Ahmadinejad: Wars behind US meltdown
Iran's President Mahmoud Ahmadinejad says the US military intervention abroad is partly to blame for the economic turmoil on Wall Street.
"Problems do not arise suddenly," President Ahmadinejad told The Los Angeles Times.
"The US government has made a series of mistakes in the past few decades. First, the imposition on the US economy of heavy military engagement and involvement around the world . . . the war in Iraq, for example. . . These are heavy costs," he added.
The US government has announced that it has so far spent more than $522 billion on the nearly five-year-old war, with another $70 billion already allocated for the year 2008.
However, Nobel-winning economist Joseph Stiglitz revealed in March that the true costs are at least $3 trillion and could surpass the cost of World War II, an estimated $5 trillion after adjusting for inflation.
The Iranian president, who is in New York to attend the UN General Assembly for the fourth time since he took office in August 2005, warned that the world could no longer tolerate the trouble caused by the fragile economy of the United States.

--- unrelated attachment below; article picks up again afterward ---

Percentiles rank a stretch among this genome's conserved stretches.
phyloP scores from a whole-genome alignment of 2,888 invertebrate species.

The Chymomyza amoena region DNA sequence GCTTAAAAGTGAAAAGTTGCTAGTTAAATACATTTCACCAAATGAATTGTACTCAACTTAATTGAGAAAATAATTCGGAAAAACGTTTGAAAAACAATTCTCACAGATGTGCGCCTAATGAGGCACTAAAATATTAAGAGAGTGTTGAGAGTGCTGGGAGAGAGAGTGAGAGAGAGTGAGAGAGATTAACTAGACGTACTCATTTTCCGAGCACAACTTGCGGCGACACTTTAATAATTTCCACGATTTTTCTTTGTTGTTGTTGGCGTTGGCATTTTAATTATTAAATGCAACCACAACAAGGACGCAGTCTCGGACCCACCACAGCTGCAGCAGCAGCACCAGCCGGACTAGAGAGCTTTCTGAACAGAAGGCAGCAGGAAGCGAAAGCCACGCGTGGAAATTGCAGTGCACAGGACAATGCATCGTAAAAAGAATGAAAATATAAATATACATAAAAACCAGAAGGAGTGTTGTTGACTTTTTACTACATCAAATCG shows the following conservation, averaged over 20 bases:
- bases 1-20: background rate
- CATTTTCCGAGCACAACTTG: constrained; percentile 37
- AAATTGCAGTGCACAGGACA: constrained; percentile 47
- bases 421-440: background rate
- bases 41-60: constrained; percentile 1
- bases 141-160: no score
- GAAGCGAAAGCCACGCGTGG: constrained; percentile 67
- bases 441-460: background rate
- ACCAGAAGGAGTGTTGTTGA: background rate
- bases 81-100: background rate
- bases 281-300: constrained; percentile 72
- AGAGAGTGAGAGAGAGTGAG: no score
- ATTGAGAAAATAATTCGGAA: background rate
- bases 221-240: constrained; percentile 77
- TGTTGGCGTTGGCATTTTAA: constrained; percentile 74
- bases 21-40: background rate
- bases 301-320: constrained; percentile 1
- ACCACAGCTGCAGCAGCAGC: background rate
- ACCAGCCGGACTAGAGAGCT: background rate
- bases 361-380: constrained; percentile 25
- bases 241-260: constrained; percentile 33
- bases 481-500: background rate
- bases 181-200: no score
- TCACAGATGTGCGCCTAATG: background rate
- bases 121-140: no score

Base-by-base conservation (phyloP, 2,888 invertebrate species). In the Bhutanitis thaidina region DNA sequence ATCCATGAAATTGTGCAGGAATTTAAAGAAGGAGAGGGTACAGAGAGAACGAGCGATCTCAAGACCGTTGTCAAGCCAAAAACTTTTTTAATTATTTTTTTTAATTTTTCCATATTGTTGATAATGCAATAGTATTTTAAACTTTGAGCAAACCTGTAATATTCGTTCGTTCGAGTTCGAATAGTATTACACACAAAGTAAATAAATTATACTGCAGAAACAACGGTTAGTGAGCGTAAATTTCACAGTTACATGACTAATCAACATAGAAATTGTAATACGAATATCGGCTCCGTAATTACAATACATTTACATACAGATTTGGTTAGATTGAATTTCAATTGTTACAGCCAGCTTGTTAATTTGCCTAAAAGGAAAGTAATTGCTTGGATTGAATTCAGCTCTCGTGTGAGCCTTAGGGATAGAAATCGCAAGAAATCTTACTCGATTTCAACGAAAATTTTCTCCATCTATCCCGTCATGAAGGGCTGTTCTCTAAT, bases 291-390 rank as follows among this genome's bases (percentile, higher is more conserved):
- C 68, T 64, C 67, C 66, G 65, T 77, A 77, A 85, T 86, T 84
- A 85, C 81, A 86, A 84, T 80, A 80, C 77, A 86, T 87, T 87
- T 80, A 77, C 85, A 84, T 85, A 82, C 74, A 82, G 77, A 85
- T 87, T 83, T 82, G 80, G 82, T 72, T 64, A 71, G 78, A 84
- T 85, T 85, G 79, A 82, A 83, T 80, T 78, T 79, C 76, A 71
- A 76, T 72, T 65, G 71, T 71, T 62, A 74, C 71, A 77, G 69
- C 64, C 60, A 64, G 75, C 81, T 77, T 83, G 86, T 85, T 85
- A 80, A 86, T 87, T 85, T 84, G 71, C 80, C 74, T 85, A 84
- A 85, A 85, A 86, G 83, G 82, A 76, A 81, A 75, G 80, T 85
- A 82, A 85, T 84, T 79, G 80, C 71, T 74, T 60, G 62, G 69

"The world economy can no longer tolerate the budgetary deficit and the financial pressures occurring from markets here in the United States, and by the US government," he said.
President Ahmadinejad's remarks came following the massive Wall Street meltdown, which has been described by analysts as even a worst setback since the Great Depression of the 1930s.
The Iranian president expressed hope that the next US president, whether Republican or Democrat, would not pursue President George W. Bush's 'logic of force'.
"We do not believe that the US policy perspective, looking at the rest of the world as a field of confrontation, will give good results," President Ahmadinejad concluded.
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